Oliver Huesmann of Fruitconsulting Ltd. is a consultant in the fruit and vegetable sector with a focus on Spain, South America, Germany, Austria and Asia. With his team he is currently preparing a mission with Spanish producers for retailers, importers and politicians in Thailand to present Spanish produce locally. This mission will also participate in one of the most important fruit fairs for Asia, Asia Fruit Logistica in Bangkok. Huesmann is also a consultant for Sanllo, in addition to other O&G producing companies. Huesmann spoke with us about current developments he has observed in some Asian countries over the past three months.
Potential for German cherries and apples in Thailand
Looking in Bangkok, Huesmann says it is sometimes even more interesting than the ports in Ningbo-Zhoushan, Shenzhen or Shanghai, especially for transporting goods to Southwest China, due to the distance involved. "From Bangkok, it is partly easier to get from A to B, because Bangkok's infrastructure is very well developed. Thailand should also be an interesting market for German cherries and apples. After all, Thailand is one of the countries where there are no cold zones and accordingly no products can be grown that require cold - such as winter vegetables or pome and stone fruit."
In addition, Thailand has become one of the most liberal countries in the region in terms of travel freedom since the pandemic, especially for business people, he said, which attracts many expats in particular. "Whereas China and Hong Kong are just centrally locked due to Covid-19. Therefore, in addition to the many tourists, many traders and expats are now turning their gaze toward Bangkok," Huesmann said. This also still increases the demand for imported products.
"Regarding German producers, such a mission is not yet planned for the time being. But it could be considered, because I also see a lot of potential for German producers to sell fruit and vegetables in Thailand. There is a fast logistics service offered there." To get a complete overview, Huesmann visited MSC and local logistics companies in Bangkok, among others, to take a look at the cold chains there.
German products in Asia
He also knows of a major food retail chain from Germany, some of which is already selling oranges from Spain to Asia as high-end produce, while a major German discounter is opening more and more stores in China. "Vegetables are not the big seller in Asia. But the fruit is very highly regarded in most Asian countries, and it is often bought as a gift and not just as food. Basically, there is a lot of interest in anything from Europe because food safety is higher than in some Asian countries. A kilogram of oranges from Europe sells for the equivalent of 4.00 euros in China, while a kilogram of the same domestic product sells for 0.20 euros."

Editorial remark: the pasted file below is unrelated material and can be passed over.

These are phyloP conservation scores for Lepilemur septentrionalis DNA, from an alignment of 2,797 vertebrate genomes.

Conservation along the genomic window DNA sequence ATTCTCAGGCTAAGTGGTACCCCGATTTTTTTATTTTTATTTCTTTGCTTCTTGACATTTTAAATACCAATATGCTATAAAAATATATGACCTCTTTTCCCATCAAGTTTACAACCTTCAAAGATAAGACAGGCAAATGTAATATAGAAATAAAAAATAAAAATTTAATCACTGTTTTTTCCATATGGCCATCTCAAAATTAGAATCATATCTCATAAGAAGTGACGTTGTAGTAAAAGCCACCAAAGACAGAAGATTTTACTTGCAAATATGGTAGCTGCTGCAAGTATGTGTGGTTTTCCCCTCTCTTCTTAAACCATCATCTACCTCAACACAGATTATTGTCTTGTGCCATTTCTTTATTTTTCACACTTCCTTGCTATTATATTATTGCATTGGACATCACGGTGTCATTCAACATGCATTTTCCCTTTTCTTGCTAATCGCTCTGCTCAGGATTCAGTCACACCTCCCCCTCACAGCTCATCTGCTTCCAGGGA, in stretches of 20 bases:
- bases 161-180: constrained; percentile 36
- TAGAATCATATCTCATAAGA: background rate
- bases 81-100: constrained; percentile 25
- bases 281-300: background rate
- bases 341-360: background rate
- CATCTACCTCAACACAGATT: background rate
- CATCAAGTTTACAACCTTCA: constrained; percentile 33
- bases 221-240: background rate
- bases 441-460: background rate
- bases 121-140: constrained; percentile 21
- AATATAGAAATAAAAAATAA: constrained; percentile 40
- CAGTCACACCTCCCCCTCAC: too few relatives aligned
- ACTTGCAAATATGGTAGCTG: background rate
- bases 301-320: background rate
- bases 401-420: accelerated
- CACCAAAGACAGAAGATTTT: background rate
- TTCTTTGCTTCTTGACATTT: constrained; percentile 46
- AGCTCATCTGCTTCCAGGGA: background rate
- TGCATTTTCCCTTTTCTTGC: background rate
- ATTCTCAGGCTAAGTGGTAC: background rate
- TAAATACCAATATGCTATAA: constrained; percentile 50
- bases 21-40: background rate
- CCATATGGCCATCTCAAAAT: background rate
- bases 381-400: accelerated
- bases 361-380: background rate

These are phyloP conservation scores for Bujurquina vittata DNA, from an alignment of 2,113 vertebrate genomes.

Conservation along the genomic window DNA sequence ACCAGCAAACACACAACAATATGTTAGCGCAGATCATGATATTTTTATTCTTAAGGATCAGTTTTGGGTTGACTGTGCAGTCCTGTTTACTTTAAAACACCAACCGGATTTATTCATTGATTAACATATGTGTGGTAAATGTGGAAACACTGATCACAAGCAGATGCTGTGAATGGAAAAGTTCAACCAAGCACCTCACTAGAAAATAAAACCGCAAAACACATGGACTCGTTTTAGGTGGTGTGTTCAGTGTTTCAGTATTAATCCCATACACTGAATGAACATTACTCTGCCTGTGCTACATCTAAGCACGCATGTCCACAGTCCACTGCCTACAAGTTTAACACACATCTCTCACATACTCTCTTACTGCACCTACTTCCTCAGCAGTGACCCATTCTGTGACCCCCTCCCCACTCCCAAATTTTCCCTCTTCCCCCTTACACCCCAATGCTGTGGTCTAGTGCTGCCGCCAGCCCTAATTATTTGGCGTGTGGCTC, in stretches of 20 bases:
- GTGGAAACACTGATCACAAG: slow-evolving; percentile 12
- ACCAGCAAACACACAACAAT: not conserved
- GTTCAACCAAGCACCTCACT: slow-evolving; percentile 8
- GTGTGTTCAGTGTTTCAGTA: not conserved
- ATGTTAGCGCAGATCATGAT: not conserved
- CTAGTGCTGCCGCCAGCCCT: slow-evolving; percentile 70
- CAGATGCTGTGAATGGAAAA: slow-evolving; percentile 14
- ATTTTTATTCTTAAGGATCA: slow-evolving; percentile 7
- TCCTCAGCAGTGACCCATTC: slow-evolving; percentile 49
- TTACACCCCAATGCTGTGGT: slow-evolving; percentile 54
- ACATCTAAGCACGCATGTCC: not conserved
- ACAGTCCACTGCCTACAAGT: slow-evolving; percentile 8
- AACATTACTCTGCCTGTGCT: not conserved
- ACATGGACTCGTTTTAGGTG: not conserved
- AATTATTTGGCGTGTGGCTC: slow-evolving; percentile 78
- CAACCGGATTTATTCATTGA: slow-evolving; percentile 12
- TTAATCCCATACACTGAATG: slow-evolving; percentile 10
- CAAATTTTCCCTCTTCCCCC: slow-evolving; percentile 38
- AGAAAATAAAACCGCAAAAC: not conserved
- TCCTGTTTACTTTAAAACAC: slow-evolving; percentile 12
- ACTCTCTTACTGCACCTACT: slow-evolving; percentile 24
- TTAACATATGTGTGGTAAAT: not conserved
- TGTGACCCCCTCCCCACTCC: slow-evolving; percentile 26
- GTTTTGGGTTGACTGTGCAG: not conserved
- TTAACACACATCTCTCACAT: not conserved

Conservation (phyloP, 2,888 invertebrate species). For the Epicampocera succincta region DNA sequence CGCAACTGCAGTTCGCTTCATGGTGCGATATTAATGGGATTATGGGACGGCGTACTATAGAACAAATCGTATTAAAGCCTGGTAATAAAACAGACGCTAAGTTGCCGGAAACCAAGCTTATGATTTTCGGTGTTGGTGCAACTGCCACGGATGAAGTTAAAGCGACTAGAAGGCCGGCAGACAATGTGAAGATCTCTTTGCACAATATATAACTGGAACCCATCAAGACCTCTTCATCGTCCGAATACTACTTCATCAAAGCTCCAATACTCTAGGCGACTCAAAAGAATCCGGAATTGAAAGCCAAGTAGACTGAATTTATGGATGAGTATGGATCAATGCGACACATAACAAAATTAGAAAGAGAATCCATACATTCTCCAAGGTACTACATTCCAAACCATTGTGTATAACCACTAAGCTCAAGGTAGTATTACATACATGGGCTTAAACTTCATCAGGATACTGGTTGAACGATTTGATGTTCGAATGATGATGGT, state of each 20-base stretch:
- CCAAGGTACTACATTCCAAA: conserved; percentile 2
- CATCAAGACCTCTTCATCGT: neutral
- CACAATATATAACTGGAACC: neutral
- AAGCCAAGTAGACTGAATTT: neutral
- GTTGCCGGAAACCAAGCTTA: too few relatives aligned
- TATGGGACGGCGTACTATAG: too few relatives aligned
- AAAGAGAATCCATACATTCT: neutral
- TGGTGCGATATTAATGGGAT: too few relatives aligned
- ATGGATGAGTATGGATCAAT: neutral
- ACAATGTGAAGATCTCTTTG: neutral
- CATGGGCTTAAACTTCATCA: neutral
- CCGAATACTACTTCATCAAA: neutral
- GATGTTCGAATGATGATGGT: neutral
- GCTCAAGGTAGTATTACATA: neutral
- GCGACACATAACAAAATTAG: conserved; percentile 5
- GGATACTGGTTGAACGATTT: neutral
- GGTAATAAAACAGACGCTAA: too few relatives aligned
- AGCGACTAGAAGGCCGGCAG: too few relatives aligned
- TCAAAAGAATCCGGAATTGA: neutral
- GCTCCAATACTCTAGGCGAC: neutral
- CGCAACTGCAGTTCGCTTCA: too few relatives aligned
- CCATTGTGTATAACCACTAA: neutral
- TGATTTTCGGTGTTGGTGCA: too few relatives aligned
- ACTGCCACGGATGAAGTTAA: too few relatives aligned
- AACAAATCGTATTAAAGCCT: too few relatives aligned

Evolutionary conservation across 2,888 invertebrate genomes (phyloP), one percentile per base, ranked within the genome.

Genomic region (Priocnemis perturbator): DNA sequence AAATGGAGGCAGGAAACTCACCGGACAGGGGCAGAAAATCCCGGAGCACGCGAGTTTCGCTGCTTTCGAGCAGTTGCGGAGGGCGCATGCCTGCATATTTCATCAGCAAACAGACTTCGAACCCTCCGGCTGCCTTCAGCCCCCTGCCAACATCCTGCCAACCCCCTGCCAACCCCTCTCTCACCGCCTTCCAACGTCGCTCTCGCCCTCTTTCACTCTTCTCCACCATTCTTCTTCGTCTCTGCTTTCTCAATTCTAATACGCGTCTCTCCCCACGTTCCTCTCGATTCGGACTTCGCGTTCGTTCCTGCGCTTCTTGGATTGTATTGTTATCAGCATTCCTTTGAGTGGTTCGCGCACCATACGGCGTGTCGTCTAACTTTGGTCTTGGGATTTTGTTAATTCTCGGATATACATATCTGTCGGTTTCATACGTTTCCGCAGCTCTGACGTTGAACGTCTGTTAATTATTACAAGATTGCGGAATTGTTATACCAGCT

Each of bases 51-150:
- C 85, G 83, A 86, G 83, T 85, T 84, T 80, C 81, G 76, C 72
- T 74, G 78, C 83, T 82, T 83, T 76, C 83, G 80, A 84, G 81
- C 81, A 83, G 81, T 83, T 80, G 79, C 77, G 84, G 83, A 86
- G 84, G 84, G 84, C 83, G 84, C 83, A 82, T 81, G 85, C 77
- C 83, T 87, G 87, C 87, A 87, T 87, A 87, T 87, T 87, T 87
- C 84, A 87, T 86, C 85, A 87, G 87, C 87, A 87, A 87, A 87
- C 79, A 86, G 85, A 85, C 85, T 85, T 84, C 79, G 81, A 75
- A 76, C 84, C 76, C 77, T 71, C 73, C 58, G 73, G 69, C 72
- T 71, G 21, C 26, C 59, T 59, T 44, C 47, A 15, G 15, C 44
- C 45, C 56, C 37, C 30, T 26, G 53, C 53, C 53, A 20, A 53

The new supply chain law will also bring new challenges, he said, as logistics companies may not be able to implement some things. "The Asian market is also interesting for sharing knowledge, such as for packing houses, refrigerated logistics companies, etc. There are still markets in Asia that need the this information and help because they lack the forwarders to do it."
Gigantic growing market in Asia
"Asian markets are growing enormously. Whether it's two percent or eight percent makes no difference in the end, because we wouldn't be able to supply them with the necessary quantities anyway. Even a two percent growth, with 1.4 billion people, means we couldn't produce enough at all. We have to diversify in Germany and Europe to such an extent that we can produce and trade under global conditions and with a proper CO2 budget. We have to fit in globally somehow. Conversely, the European market is not necessarily interesting for most Asian fruits and vegetables in fresh form, because this market is no longer growing."